The Iustus family (also spelled Justus) from Sweden founded the town of Swede Lake, or Gotaholm, in 1856, near Watertown, along the banks of Swede Lake. Settlers founded nearby Watertown the same year. The two towns were unaware of each other, despite being only about two to three miles apart, until Swede Lake resident Abraham Hokinson got lost one night. He wandered until he found shelter in Watertown, and told his community about the nearby town when he found his way home. As time went on, Watertown became the more successful community and Swede Lake residents moved to the neighboring town, merging the two.
The Town of Helvetia, built between Hollywood and Watertown townships, was named by residents after their homeland. John Buhler founded Helvetia in 1856; he also built the first store. Helvetia is the ancient name of Switzerland, chosen by the Swiss immigrants who settled the town. Eventually, to attract other residents besides the Swiss, the town was renamed Hollywood on April 5, 1860, for what settlers thought to be an abundance of holly bushes in the area. Resident Jacob Lahr opened a sawmill, and built a bridge over the Crow River for easier travel, in 1869. A post office was opened in 1875, run by resident Jacob Lahr. He was succeeded by a Mrs. Zahler and August Ninnemann, under whom the office moved to nearby Mayer in 1889.
With the good came the bad for Helvetia, or Hollywood. The name change did not attract enough new residents. Roadways did not develop beyond trails through the brush. Families had few resources and struggled to make it. To make things more complicated, on one side of the town was a band of Dakota, on the other a band of Ojibwe. While the two bands got along with the white settlers, they fought often amongst themselves with the town caught between. Finally, an outbreak of diphtheria occured in 1884, killing much of the town’s population. The remaining residents decided to move a few miles away to the town of Mayer, joining the history of these two towns. The merged town officially became the Village of Mayer on June 28, 1900.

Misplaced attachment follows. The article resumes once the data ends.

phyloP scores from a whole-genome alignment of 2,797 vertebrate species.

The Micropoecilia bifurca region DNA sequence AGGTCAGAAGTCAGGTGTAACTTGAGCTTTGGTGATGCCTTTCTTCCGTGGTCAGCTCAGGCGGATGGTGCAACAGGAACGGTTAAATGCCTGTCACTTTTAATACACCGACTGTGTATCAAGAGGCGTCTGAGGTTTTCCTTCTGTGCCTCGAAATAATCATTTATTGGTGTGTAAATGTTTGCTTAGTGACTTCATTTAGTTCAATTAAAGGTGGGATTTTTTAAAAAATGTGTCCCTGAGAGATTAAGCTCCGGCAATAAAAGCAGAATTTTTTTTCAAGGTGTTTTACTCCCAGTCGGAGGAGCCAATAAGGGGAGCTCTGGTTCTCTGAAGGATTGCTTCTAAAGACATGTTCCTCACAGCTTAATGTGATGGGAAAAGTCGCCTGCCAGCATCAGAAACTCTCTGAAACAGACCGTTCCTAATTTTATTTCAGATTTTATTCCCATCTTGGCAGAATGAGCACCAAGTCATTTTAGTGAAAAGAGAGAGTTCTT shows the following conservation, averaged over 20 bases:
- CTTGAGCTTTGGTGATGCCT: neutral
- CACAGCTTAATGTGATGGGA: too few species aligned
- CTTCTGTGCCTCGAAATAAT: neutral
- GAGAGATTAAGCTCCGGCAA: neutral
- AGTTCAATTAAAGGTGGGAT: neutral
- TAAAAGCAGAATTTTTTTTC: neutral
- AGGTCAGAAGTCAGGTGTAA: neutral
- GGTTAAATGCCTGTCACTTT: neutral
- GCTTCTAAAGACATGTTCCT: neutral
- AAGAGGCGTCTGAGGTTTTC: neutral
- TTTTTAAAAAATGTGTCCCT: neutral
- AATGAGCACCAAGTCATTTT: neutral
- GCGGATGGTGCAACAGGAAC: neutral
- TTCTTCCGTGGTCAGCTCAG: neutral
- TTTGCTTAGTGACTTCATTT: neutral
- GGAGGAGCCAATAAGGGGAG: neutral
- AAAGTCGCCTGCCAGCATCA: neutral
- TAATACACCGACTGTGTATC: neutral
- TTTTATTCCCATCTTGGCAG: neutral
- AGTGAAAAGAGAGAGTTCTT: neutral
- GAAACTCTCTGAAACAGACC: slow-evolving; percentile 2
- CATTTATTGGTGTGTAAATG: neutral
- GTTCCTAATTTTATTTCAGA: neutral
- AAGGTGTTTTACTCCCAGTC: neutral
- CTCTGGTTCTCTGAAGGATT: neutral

Two other communities, those of St. Clair and St. Lawrence (partially in Scott County, partially in Carver County), were “paper towns”. St. Lawrence was laid out by William H. stodder and Charles L. Pierson in November 1856. Like many towns of the time, it failed. Though the land was divided into plots for sale and development, no structures were ever built. St. Clair was platted on the south fork of the Crow River, in Camden Township, in January 1857. Speculators sold lots to people in the eastern United States, but none ever settled or erected structures in the town.
Some ghost towns still have residents or buildings. For example, Bongards is still home to Bongards Creameries, and Hollywood Township to the Hollywood Sports Complex. Other towns, like logging community West Union, have a church and homes. However, these ghost towns are not incorporated and have no civic institutions such as town officials or a post office. They exist mainly in history books and memories.
The photographs that follow are most of what the museum has for pictures of these lost cities.
Turning Point: In 1900, the town of Hollywood/Helvetia was officially merged with neighboring Mayer, ending independent existence of one of Carver County’s last failed or “ghost” towns.
- 1851: Signing of treaties at Traverse de Sioux and Mendota in July and August legally opens up the land in what becomes Carver County to white settlement.
- 1854: William Foster founds the town of San Francisco, named for the city in California, where he had lived a short time.
- February 20th, 1855: An act of territorial legislature forms Carver County.
- March 3rd, 1855: Carver County is officially declared a county.
- 1856: The county seat is moved from San Francisco to Chaska.
- 1856: The town of Swede Lake is founded in Carver County.
- November 1856: The Town of St. Lawrence is laid out, but is never built.
- 1856: The town of Helvetia is founded.
- 1857: The town of Mayer is founded.
- 1857: The town of St. Clair is platted, but is never settled.